The Oldest Drivers in America

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Florida's aging population poses challenges on the road, but some changes could make driving easier.

This post comes from Susan Ladika at partner site

What do highways full of old people look like? Florida.

  • One in five licensed Florida drivers is over age 65.
  • In several counties, one of 12 drivers is over the age of 80.
  • In tiny Sumter County, 55 percent of licensed drivers are over 65.

Compare that with the rest of the U.S., where about 16 percent of the driving population are senior citizens.

“The demographics are striking,” says Sandra Winter of the University of Florida’s Institute for Mobility, Activity and Participation.

While aging drivers are an issue throughout the country as the first wave of baby boomers reaches its late 60s, Florida offers a snapshot of the “silver tsunami” to come. Connecticut and West Virginia have similarly large percentages of senior drivers.

Older drivers have different kinds of accidents, and they are more likely to die in them. They present different issues when roads are built, and they present different problems for law enforcement and first responders.

In the left lane with their blinkers on

The repercussions of an aging population can be seen on Florida’s roads. In 2006, drivers age 65 and older were involved in 17 percent of all crashes; by 2010, they were involved in 21 percent of crashes, according to the state Department of Transportation.

Older drivers and passengers are more likely to be injured or killed.

In 2006, older adults accounted for 28 percent of all those injured in Florida crashes; by 2010 they represented 31 percent of those injured. In addition, they accounted for 19 percent of traffic fatalities in 2006. In 2010, they represented 23 percent of fatalities.

But older drivers are not necessarily more prone to accidents. The Highway Loss Data Institute says even the oldest drivers — those over 85 — file far fewer collision claims than drivers under the age of 25.

Federal safety data show that senior drivers don’t speed or drink and drive at nearly the same rates as younger drivers. Instead, they are much more likely to have accidents making left-hand turns or at intersections — problems Florida has begun to address in a variety of ways.

E-Z reader traffic signals

Seniors tend to have declining skills in judging the position and speed of other vehicles, Winter says. A University of Kentucky study found that the odds a driver will have an accident that involves turning left increase by 8 percent a year after age 65.

Older drivers also can have a hard time processing and making decisions in complex driving environments, Winter says. These situations include multilane roadways with bicyclists and pedestrians present, highways during rush hour, or Florida’s torrential downpours.

Among the changes Florida has made:

  • Installing signals for left turns.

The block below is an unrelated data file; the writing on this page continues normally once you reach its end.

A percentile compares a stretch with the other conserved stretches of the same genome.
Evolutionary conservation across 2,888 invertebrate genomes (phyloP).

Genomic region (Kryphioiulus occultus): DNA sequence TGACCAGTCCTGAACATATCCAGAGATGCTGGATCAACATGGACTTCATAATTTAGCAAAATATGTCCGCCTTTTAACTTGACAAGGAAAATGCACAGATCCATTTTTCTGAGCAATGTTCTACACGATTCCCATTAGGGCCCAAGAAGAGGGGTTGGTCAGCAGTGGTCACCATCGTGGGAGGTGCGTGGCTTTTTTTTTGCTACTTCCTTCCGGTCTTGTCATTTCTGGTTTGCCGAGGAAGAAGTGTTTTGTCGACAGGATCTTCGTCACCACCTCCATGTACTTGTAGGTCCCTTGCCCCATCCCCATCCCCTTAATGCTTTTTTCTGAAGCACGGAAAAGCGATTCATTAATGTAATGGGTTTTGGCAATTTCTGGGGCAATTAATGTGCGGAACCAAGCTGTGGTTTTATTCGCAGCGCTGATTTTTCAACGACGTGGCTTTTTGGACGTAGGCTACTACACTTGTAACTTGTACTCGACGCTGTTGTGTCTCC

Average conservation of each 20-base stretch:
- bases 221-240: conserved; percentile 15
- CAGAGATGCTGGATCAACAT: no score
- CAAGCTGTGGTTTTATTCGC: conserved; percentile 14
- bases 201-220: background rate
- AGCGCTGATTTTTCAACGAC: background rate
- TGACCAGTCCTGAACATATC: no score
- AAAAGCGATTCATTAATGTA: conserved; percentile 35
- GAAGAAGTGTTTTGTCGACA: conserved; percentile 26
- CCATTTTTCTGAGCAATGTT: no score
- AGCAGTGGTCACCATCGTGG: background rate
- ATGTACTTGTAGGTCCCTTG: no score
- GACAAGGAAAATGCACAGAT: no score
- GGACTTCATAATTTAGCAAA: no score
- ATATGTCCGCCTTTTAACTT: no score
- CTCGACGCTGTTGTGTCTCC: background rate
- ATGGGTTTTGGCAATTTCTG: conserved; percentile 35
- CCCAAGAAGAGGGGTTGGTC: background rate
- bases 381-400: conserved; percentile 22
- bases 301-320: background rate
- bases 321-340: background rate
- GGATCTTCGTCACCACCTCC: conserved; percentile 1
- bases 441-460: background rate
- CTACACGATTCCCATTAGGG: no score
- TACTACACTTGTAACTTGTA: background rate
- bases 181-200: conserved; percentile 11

• Converting intersections to roundabouts.
  • Changing intersections with two stop signs to four-way stops.
  • Making pavement markers wider.
  • Putting reflectors closer together.
  • Larger lettering on street signs.
  • Installing signs with the name of the upcoming road before intersections to prevent last-minute lane changes.

“A lot of the changes made for older drivers benefit everyone,” says Gail Holley, Florida’s DOT Safe Mobility for Life program and research manager. “The effects of aging affect all of us at different times,” with many of the issues starting to creep up by the age of 50.

While these changes make the decline in skills less dangerous, they only delay the inevitable.

Writing Grandma a ticket

While law enforcement officers may pull over older drivers for traffic violations, “a lot of times they don’t want to give an elderly person a ticket. It’s like writing their grandmother a ticket,” says Lt. Donald Fewell, a traffic unit commander for the Lee County Sheriff’s Office in southwest Florida.

Yet writing that ticket “might be the thing they need to address their driving behavior,” Fewell says.

Many older drivers realize their skills are declining and opt not to drive at night, on interstates, or during peak traffic hours.

But that’s not always the case, and family members, law enforcement officers and outside experts have a role to play in getting unsafe drivers off the road, says Fewell.

He sees it firsthand in Lee County, where Fort Myers is located. There, more than 27 percent of licensed drivers are older than 65, and more than 5 percent are older than 80.

“The vehicle is their lifeline,” Fewell says. “If they lose ability to drive, they lose their independence.” It’s incumbent on family members, friends and social services to provide alternate transportation.

While officers may be loath to ticket older drivers, the motorist might need to wind up in traffic court or referred to the state Department of Motor Vehicles so their skills will be re-evaluated.

Fewell tells his officers, if someone is a danger on the road, “the burden is on you to do something about it.”

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Stacy Johnson

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